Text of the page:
The Surprising Benefits and Drawbacks of Drinking Coffee

A panel of U.S. government-appointed scientists recently recommended that drinking a moderate amount of caffeine each day does not lead to suspected long-term health risks, and that it may actually be good for you.

However, there is evidence that drinking coffee does have some potential drawbacks, particularly if you drink it with additives like sugar and cream. If you drink your coffee black, or “as is,” the java drink can have a number of surprising benefits.


Daniel Ruswick via UnSplash.com

Daniel Ruswick via UnSplash.com

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Have a look at the PROS and CONS of including coffee in your diet:

Pro: May reduce the risk of developing certain health problems

Numerous studies have observed that some of the most deadly illnesses have an inverse association with high coffee consumption, meaning it may decrease your risk of developing them. Although the evidence isn’t definitive, it does seem to rule out the idea that coffee might be causing these conditions, and suggests that it may be able to limit their development.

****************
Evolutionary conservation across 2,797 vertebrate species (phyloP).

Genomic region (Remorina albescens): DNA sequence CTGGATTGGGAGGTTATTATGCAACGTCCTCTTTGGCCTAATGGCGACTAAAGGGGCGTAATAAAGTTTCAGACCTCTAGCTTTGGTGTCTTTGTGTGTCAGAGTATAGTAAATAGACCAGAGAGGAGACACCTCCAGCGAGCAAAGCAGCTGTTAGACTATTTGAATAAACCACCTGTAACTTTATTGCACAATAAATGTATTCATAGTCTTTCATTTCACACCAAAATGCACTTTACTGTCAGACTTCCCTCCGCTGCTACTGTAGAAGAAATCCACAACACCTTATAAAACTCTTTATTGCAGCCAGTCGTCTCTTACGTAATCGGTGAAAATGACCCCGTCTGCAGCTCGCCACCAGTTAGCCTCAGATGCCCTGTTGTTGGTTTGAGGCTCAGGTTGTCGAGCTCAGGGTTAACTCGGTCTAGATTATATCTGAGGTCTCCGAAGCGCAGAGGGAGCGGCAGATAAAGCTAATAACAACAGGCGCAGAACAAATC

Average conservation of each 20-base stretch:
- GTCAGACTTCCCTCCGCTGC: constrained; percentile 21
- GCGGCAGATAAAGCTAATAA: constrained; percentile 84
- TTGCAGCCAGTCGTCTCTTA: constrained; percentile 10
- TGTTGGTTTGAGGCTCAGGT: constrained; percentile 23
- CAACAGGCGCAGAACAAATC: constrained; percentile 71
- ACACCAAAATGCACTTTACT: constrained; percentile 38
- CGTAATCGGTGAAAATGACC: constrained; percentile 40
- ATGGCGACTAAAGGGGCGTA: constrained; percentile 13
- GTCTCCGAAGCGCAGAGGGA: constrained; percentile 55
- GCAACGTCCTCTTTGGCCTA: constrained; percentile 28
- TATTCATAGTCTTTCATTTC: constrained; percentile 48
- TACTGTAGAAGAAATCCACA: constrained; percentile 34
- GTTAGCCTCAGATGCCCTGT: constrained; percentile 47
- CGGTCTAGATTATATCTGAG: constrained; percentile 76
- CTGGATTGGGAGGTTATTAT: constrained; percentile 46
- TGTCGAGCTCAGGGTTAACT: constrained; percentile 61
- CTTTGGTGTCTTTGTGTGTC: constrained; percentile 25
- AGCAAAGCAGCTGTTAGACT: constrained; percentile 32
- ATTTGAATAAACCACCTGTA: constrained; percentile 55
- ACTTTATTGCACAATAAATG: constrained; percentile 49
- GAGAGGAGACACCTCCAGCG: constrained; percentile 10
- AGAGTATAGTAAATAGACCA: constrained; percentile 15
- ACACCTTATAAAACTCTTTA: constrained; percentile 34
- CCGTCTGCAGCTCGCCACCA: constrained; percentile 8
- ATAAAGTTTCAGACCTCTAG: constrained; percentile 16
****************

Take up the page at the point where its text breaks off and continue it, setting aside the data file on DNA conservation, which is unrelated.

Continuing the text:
Here’s a list of disorders that, according to some studies, coffee seems to help prevent:


Con: May exacerbate pre-existing health conditions

There is some evidence that, though coffee seems to be good at preventing certain problems, it may be bad for people who have trouble regulating their high blood pressure (hypertension) or blood-glucose levels (diabetes).

However, switching to decaffeinated coffee may actually be beneficial for controlling glucose response and blood pressure.

People with high cholesterol should make their coffee with a paper filter — other methods like French press and boiled coffee fail to filter out a substance known as “cafestol,which contains LDL (“bad”) cholesterol.

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Matthew M. Sullivan holds a bachelor's degree in creative writing from Grand Valley State University, with emphases in fiction and nonfiction. He lives smack-dab between some railroad tracks and Grand Rapids Michigan's third-busiest road, and spends his time studying film and literary fiction.